One Year in Mission (OYiM) (Un Año en Misión) is a Seventh-day Adventist Church evangelistic endeavor coordinated by the Youth Ministry department of the General Conference. The goal of this project in the South American Division (SAD) is to promote the participation of Adventist youth in the evangelism of urban centers in eight countries assisted by the SAD.
“A Light in the Way” (Una luz en el camino) is a radio and television program founded by Pastor Enrique Chaij, widely publicized in the Argentina Republic and other countries, which offers distance Bible courses.
The Christian church has embraced the visual arts, communicating theology, devotion, and missiology. Pictorial representations of Christ’s return have changed during the church’s history. Broader eschatology, particularly the millennium presented in Revelation 20, has influenced second advent artwork since the turn of the ninth century. During the medieval period, the church used vivid and fearful images of the Last Judgment to build church authority and communicate the necessity of prescribed good works. Martin Luther and his artists altered Catholic pictures to express their differentiated eschatology. Seventh-day Adventist eschatological art differs from that before it and reflects Adventist beliefs.
Bernhard Albert Aaen was an ordained minister, missionary to Indonesia, educator, and administrator from North Dakota, U.S.A.
Aba East Conference was formerly known as East Nigeria Conference and is part of the Eastern Nigeria Union Conference in West-Central Africa Division.
The Aba South Conference is part of Eastern Nigeria Union Conference in the West-Central Africa Division. It was organized in 2013.
George Abbott, physician and author, was the first dean of what became the School of Medicine at Loma Linda University and served for more than three decades in the roles of medical director and surgeon at leading Adventist sanitariums. Dr. Cora Richards Abbott, an obstetrician, engaged in medical ministry in tandem with her husband.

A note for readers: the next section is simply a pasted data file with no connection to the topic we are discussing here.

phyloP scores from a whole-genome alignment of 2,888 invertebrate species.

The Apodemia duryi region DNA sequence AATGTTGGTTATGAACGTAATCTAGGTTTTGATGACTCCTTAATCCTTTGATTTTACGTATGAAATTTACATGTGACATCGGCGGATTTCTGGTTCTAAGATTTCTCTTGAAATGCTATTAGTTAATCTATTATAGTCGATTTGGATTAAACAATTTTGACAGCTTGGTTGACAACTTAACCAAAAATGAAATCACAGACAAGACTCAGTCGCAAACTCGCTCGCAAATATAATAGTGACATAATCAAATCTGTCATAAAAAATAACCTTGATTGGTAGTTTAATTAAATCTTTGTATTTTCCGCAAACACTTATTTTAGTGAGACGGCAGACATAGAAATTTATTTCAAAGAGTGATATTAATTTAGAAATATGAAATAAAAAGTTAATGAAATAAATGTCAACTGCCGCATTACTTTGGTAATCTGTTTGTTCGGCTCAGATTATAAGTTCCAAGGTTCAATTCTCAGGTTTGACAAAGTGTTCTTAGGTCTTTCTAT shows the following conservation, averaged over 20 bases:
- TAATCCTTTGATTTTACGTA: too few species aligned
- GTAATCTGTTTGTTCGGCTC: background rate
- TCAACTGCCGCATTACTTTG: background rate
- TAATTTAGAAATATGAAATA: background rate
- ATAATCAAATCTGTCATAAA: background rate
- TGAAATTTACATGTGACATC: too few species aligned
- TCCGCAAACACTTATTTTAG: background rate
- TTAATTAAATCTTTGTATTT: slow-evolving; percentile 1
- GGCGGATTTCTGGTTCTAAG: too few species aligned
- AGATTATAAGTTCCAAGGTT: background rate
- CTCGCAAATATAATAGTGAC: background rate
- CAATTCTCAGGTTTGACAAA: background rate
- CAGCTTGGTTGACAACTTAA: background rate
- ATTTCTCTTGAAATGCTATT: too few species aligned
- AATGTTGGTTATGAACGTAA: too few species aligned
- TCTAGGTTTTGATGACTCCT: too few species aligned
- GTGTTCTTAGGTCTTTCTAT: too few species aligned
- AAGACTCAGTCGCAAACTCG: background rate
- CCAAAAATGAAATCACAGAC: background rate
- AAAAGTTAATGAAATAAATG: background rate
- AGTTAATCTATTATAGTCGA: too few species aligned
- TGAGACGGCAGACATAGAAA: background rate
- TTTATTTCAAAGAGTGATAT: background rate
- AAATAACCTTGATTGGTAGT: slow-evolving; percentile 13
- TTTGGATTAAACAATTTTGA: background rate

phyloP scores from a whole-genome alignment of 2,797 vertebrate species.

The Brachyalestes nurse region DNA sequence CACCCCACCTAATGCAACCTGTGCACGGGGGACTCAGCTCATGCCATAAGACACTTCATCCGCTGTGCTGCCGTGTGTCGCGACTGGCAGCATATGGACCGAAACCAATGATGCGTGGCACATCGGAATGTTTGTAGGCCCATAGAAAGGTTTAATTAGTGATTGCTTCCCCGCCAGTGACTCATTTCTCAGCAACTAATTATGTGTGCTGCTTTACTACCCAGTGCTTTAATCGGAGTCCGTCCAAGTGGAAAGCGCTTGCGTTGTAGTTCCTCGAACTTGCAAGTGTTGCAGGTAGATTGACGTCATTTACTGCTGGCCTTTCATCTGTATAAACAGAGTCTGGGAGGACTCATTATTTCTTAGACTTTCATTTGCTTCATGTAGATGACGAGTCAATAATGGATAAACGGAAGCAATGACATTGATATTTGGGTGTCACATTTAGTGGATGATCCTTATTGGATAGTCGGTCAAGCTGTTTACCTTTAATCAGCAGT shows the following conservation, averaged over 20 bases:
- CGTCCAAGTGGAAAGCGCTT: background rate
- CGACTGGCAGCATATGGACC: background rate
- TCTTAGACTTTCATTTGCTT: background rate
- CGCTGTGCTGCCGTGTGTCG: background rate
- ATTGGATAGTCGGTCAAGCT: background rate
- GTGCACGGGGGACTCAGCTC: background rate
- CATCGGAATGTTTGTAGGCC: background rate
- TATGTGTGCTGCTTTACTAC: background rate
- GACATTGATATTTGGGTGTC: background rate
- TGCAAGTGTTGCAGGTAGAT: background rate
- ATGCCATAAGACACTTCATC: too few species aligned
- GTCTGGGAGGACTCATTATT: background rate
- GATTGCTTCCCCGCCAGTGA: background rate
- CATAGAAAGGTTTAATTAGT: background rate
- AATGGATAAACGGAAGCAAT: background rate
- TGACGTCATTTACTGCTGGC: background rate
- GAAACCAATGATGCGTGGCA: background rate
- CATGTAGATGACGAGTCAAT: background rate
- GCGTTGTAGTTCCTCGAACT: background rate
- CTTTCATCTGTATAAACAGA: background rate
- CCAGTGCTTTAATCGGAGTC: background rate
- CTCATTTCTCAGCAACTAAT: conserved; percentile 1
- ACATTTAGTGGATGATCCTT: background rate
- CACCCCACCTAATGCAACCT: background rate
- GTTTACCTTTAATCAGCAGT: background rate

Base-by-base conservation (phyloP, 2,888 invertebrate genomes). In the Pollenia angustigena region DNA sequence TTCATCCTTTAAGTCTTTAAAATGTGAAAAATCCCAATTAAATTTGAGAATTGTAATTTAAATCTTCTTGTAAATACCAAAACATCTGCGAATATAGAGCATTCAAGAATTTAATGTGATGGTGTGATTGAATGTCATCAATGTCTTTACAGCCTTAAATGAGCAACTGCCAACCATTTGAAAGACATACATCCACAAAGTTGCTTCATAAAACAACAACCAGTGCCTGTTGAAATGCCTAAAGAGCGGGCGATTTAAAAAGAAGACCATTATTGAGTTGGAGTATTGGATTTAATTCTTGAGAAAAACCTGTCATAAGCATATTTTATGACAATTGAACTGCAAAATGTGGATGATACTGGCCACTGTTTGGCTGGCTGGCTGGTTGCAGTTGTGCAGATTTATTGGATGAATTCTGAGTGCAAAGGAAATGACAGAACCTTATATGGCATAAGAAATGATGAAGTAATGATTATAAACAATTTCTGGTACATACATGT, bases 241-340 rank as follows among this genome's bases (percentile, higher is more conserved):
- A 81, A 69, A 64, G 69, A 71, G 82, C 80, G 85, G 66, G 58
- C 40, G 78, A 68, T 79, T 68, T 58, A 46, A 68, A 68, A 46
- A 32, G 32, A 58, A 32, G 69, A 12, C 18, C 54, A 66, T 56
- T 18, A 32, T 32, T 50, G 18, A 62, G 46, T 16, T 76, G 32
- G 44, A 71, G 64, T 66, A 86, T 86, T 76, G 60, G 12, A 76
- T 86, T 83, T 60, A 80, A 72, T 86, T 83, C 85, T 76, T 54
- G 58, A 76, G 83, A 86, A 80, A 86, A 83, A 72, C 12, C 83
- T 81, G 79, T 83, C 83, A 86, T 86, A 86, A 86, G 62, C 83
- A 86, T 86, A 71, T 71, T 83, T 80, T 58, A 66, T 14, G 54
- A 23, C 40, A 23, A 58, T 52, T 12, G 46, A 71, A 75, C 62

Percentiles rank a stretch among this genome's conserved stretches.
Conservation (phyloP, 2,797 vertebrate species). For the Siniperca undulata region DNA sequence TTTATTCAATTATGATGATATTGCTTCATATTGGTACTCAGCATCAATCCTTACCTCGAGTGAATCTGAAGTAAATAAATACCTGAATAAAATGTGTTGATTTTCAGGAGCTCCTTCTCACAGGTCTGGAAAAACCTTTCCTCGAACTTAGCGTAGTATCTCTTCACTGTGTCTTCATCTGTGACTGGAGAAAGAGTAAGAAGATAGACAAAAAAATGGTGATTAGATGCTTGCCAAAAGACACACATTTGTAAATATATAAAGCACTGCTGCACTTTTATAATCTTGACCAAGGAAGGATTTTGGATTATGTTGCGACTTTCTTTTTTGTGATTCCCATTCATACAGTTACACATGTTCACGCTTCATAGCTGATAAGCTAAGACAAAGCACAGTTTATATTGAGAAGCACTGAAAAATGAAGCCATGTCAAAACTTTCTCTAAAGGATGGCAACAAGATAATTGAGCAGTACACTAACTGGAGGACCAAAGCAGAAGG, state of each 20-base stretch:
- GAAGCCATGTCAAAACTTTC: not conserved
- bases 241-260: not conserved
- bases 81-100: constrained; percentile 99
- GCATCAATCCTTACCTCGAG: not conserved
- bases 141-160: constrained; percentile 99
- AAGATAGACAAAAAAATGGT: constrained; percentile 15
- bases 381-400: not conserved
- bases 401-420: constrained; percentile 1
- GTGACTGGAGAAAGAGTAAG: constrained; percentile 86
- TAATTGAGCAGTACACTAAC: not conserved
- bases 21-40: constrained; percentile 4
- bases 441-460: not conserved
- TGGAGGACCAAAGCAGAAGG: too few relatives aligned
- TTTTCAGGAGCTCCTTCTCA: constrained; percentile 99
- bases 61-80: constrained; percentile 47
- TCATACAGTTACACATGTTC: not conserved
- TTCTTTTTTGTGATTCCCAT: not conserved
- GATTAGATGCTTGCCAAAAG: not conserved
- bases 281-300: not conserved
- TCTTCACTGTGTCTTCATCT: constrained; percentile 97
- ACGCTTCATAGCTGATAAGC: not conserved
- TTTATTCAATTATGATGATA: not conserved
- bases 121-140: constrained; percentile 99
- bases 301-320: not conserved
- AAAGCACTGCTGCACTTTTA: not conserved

Malcolm Edwin Abbott was the superintendent of the Seventh-day Adventist Mission in New Guinea when he was taken as a civilian internee during World War II in Rabaul, New Guinea, and subsequently lost his life at the age of 33.
José Abella was a pioneer of colporteur ministry in Algeria and the first Spanish missionary to carry out pastoral work in Portugal.
William E. Abernathy served the church for 36 years primarily in the roles of institutional management and financial administration.
The development of leadership among indigenous Seventh-day Adventists in Australia has met with varying degrees of success throughout the history of the Church in the country.
Aboriginal and Torres Strait Islander Ministries (ATSIM) is a department of the Australian Union Conference which gives priority to the ministry of the Seventh-day Adventist Church among the indigenous peoples of Australia.
The ACA Health Benefits Fund is a fund into which church employees and local church officers can contribute so that it can assist with the payment of medical costs accrued by insured individuals.
The Accra City Conference, formerly South Ghana Conference, is in the Southern Ghana Union Conference of the West-Central Africa Division.
Clinton Achenbach was an American missionary who served during the early phases of Adventist work in the Spanish-speaking lands of Peru, Puerto Rico, Venezuela, Cuba and the Dominican Republic.
Johnson O. Achilihu was the president of the East Nigeria Conference from 1988 to 1997.
Christian Abraham Ackah was a founding member of the Seventh-day Adventist Church in Ghana. In addition to his work in literature evangelism, he founded two churches and two schools, and was the first Ghanaian to be ordained a church elder and to serve on a union mission executive committee.
William Brandford Ackah was an Adventist pastor, teacher and evangelist in Ghana.
Dorothy Evans Ackerman taught voice lessons and directed choirs at several Adventist schools (especially Southern Missionary College, now Southern Adventist University).
Pastor Jesse P. Acosta, Sr. was a colporteur, minister/evangelist, and leader from the Philippines.